Growing a movement
Pow Wow Hawaii is technically a weeklong mural festival, but it's probably more accurately described as an artistic movement. It's moving right now as you read. From Feb. 9-16, more than 70 modern artists are gathering in Honolulu to create, collaborate, educate and improve the community.
It's a hub for locals to showcase their work and an opportunity for visiting creatives to feel "aloha" and leave the islands more beautiful than when they first arrived. Pow Wow Hawaii is also more about the process than the finished piece -- which is drastically different than other art shows, says the event's co-lead director and participating artist, Kamea Hadar.
"Pow Wow is about the process and sharing culture, making friends, building communities. And the finished product, hopefully people love," says Hadar, who was raised in Hawaii. He is a formally trained fine artist who studied at the University of San Diego, University of Tel Aviv, Paris-Sorbonne University and the University of Madrid, but is also a skilled surfer, speardiver and hunter.
"Art is so subjective that you know not everybody is going to love the actual finished piece," he explains, "but the process along the way is also something beautiful in itself."
Look Back: Pow Wow Hawaii 2012
San Francisco Bay Area-based artist Eddie Colla finishes his stencil piece in Kaka'ako in 2012.
This will be the fourth Pow Wow, but only the third time it's being held in Hawaii. Originally, Jasper Wong -- who, coincidentally, went to high school with Hadar -- created this art festival in 2010. Wong ran an art gallery in Hong Kong, which was the site of the first Pow Wow, a two-day event featuring four artists. He came home the next year and brought the international event with him.
Wong is the founder/co-lead director with Hadar. Under their leadership, Pow Wow Hawaii has grown exponentially, hosting twice as many artists painting twice as many pieces every year. The rate of growth is incredible, says Hadar.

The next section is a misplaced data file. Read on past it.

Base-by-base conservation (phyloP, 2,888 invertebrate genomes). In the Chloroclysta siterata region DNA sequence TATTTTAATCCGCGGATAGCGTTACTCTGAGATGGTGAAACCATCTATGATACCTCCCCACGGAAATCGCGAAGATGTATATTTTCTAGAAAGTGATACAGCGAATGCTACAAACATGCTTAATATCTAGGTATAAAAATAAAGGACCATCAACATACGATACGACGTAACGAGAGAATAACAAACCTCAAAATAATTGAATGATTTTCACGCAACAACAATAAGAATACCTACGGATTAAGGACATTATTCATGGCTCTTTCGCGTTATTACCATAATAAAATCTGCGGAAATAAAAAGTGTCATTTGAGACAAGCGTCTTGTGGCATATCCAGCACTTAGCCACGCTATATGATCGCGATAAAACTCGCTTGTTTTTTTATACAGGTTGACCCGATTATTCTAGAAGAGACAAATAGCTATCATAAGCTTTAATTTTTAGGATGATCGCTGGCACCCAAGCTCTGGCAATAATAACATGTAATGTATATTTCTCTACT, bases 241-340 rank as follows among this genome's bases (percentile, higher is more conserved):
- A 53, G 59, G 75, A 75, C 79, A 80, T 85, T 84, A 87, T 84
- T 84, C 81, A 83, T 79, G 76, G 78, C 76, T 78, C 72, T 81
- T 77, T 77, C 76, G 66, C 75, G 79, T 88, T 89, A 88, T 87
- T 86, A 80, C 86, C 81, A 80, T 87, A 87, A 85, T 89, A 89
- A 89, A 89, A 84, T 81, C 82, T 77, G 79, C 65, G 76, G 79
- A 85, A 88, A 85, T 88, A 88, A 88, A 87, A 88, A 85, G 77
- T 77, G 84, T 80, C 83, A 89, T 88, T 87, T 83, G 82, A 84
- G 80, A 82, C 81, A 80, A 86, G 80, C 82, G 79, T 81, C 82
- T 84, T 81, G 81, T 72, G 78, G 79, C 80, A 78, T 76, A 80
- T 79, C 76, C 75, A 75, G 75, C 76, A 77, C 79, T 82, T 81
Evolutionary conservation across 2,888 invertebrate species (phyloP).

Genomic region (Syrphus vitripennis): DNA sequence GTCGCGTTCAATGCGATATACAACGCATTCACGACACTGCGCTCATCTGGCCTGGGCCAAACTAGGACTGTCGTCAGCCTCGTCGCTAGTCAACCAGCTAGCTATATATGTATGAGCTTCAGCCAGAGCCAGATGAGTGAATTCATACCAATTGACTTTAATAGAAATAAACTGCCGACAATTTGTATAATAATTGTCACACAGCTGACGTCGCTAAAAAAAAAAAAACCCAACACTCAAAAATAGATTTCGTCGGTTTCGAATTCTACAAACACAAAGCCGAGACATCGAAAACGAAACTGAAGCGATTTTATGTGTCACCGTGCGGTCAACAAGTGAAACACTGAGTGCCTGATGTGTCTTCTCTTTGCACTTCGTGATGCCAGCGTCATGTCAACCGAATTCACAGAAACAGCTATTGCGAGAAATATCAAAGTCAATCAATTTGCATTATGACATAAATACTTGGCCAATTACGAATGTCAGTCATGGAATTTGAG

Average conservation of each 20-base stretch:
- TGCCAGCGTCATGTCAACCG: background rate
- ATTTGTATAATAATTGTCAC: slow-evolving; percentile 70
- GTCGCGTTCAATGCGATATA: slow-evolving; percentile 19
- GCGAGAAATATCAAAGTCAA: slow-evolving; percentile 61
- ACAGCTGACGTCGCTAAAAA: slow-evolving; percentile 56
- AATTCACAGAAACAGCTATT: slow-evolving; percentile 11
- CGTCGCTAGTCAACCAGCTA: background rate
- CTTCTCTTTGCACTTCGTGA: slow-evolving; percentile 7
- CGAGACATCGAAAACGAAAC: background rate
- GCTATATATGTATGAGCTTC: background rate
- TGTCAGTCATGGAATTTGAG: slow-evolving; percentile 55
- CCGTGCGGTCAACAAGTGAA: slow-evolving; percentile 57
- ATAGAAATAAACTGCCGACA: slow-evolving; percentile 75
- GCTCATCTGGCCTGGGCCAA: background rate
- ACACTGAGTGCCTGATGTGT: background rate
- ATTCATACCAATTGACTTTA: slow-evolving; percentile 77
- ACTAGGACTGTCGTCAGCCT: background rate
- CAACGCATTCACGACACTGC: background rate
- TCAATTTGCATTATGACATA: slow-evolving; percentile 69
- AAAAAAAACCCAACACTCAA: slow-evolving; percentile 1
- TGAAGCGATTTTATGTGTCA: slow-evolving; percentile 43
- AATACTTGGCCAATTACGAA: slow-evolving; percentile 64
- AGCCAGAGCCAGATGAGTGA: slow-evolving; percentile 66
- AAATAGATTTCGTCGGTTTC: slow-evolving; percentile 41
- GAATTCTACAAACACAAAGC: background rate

"We did one mural the first year [in Hawaii] in the parking lot of Fresh Café, and we hoped to do two or three more the next year. Then, all of a sudden, Kamehameha Schools was on board with the help of [senior asset manager] Christian O'Connor, [and] then we found ourselves with 20 walls [in the second year]," states Hadar. "This year it's twice as much [walls dedicated to murals], and that's not us, but it's everyone in Hawaii. Everybody is helping and that's what I want to stress: Everybody is doing it and it's not just us."
Organizing this massive event alongside Hadar and Wong is the "Pow Wow Family," which consists of Tiffany Tanaka, Jun Jo, Mikey Inouye, Amy Luu, Shanna Hulme, Jeff Gress and Christa Wittmier. With their powers combined, they managed to double the size of the art festival from a finale at a single venue to a block party this year.
In addition, they're adding music to Pow Wow. They built a studio for the artists with the goal of creating three original tracks for the mini-documentaries that recap Pow Wow Hawaii. They also added an educational aspect to the music, says Wittmier.
"We invited music artists to join us and we have music school," explains Wittmier. "We have the art-education program year-round, but during the week of Pow Wow we have a school for music. It helps with the enrichment of our youth, and they're amazing and really talented."
The students of the Pow Wow Hawaii Music School are 13 to 18 years old and responded to two open calls. They will have the privilege of learning from a variety of classical musicians and DJs and also have the honor of performing at the block party finale on Saturday night.
While education, creativity, culture and beauty are the cornerstones of Pow Wow Hawaii, there is also the cultivation of industry in the foreground of this event.
"Plain and simple, [Pow Wow] beautifies the Kaka'ako community; when you walk around, it's 10 times more beautiful than before," says Hadar of the mural area. "Obviously it brings attention to the community and brings people, but hopefully it brings industry as well. We're always trying to build a scene for the future generations that want to be creative and be artists that want to be able to live off their art."
Estria Miyashiro, who is a returning Pow Wow artist this year, echoes Hadar's sentiments. Estria is an OG graffiti artist from Hawaii who came up in the '80s, but moved to the continent to pursue art in the '90s. He recently returned home to the islands and believes that an art scene in Hawaii can be economically healthy and thrive.
"There's not much of an industry [in Hawaii] -- the supporting roles that make the art happen," says Estria. "So [Pow Wow] is something for [local artists] to rally around because everybody knows that this is our opportunity to show the world what [we've] got and it also helps build an art industry by bringing in those people from out of town. I think once you bring the artists, then you bring the collectors and the buyers."
As a native Hawaiian, Estria also believes that Pow Wow and Hawaii have an opportunity to touch visitors with aloha. It's a chance to teach the foreign artists and audience the importance of caring for our planet.
"Spiritually, we have a lot to offer them as far as our Hawaiian practices, sacredness of the land, our connection with the aina [land] and how we do things," says Estria. "I think we need to share this small-village mentality with the world because we can all be better stewards of the land."
For the full Pow Wow Hawaii 2013 schedule of events, click here.